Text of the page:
The impact of non serious behavior

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The impact of non serious behavior

Behavioral or conative component: This model is known as the ABC model of attitudes.

Attitudes and Behavior | Simply Psychology

One of the underlying assumptions about the link between attitudes and behavior is that of consistency. This means that we often or usually expect the behavior of a person to be consistent with the attitudes that they hold. This is called the principle of consistency.

Whilst this principle may be a sound one, it is clear that people do not always follow it, sometimes behaving in seemingly quite illogical ways; for example, smoking cigarettes and knowing that smoking causes lung cancer and heart disease.

There is evidence that the cognitive and affective components of behavior do not always match with behavior. This is shown in a study by LaPiere Attitude Strength The strength with which an attitude is held is often a good predictor of behavior.

Attitude Strength

The stronger the attitude the more likely it should affect behavior. If an attitude has a high self-interest for a person i.

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As a consequence, the attitude will have a very strong influence upon a person's behavior. By contrast, an attitude will not be important to a person if it does not relate in any way to their life.

The knowledge aspect of attitude strength covers how much a person knows about the attitude object. People are generally more knowledgeable about topics that interest them and are likely to hold strong attitudes positive or negative as a consequence.

Attitudes based on direct experience are more strongly held and influence behavior more than attitudes formed indirectly for example, through hear-say, reading or watching television.

The Function of Attitudes Attitudes can serve functions for the individual. Daniel Katz outlines four functional areas: Knowledge Attitudes provide meaning knowledge for life. The knowledge function refers to our need for a world which is consistent and relatively stable.

The impact of non serious behavior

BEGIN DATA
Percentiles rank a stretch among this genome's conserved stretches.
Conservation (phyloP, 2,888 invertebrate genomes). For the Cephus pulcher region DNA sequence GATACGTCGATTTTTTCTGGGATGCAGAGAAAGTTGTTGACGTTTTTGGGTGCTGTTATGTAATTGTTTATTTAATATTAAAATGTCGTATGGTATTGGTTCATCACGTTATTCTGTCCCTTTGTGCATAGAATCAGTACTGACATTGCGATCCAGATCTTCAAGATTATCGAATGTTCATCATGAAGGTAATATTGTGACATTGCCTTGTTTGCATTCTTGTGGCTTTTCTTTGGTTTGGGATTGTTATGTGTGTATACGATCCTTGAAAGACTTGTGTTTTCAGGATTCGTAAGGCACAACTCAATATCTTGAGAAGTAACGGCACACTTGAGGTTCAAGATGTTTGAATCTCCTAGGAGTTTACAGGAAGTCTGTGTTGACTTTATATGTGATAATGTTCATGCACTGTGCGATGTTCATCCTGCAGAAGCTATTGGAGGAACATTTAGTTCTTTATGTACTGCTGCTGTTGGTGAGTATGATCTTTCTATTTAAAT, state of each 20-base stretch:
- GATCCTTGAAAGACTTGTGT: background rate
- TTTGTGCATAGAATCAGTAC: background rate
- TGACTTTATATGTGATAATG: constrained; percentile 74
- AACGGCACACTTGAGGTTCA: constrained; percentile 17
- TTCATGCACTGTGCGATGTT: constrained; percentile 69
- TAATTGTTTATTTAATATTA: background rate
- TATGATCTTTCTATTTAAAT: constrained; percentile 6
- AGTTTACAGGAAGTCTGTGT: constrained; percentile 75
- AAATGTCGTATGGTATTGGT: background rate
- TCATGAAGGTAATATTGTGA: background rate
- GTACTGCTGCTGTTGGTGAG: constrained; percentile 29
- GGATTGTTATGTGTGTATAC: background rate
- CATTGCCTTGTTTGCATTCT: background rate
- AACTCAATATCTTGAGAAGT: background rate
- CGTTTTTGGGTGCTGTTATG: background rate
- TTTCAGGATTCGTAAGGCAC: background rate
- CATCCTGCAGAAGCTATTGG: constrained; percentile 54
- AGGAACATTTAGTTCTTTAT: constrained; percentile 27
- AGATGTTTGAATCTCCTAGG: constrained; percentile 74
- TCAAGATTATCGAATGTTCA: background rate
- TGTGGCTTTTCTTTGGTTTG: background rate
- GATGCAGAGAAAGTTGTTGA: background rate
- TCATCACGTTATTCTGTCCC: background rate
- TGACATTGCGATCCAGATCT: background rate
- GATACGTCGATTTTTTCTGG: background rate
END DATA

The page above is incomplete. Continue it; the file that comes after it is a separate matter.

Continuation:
This allows us to predict what is likely to happen, and so gives us a sense of control. Attitudes can help us organize and structure our experience. For example, knowing that a person is religious we can predict they will go to Church.

Self-expression of attitudes can be non-verbal too: Therefore, our attitudes are part of our identify, and help us to be aware through the expression of our feelings, beliefs and values. For example, when people flatter their bosses or instructors and believe it or keep silent if they think an attitude is unpopular.

Again, expression can be nonverbal [think politician kissing baby]. Attitudes then, are to do with being apart of a social group and the adaptive functions helps us fit in with a social group.

People seek out others who share their attitudes, and develop similar attitudes to those they like. Ego-defensive The ego-defensive function refers to holding attitudes that protect our self-esteem or that justify actions that make us feel guilty. For example, one way children might defend themselves against the feelings of humiliation they have experienced in P.

People whose pride have suffered following a defeat in sport might similarly adopt a defensive attitude: This function has psychiatric overtones. Positive attitudes towards ourselves, for example, have a protective function i.

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The basic idea behind the functional approach is that attitudes help a person to mediate between their own inner needs expression, defense and the outside world adaptive and knowledge. The psychology of attitudes.

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The impact of non serious behavior

Self-expression of attitudes can be non-verbal too: think bumper sticker, cap, or T-shirt slogan. Therefore, our attitudes are part of our identify, and help us to be aware through the expression of our feelings, beliefs and values.

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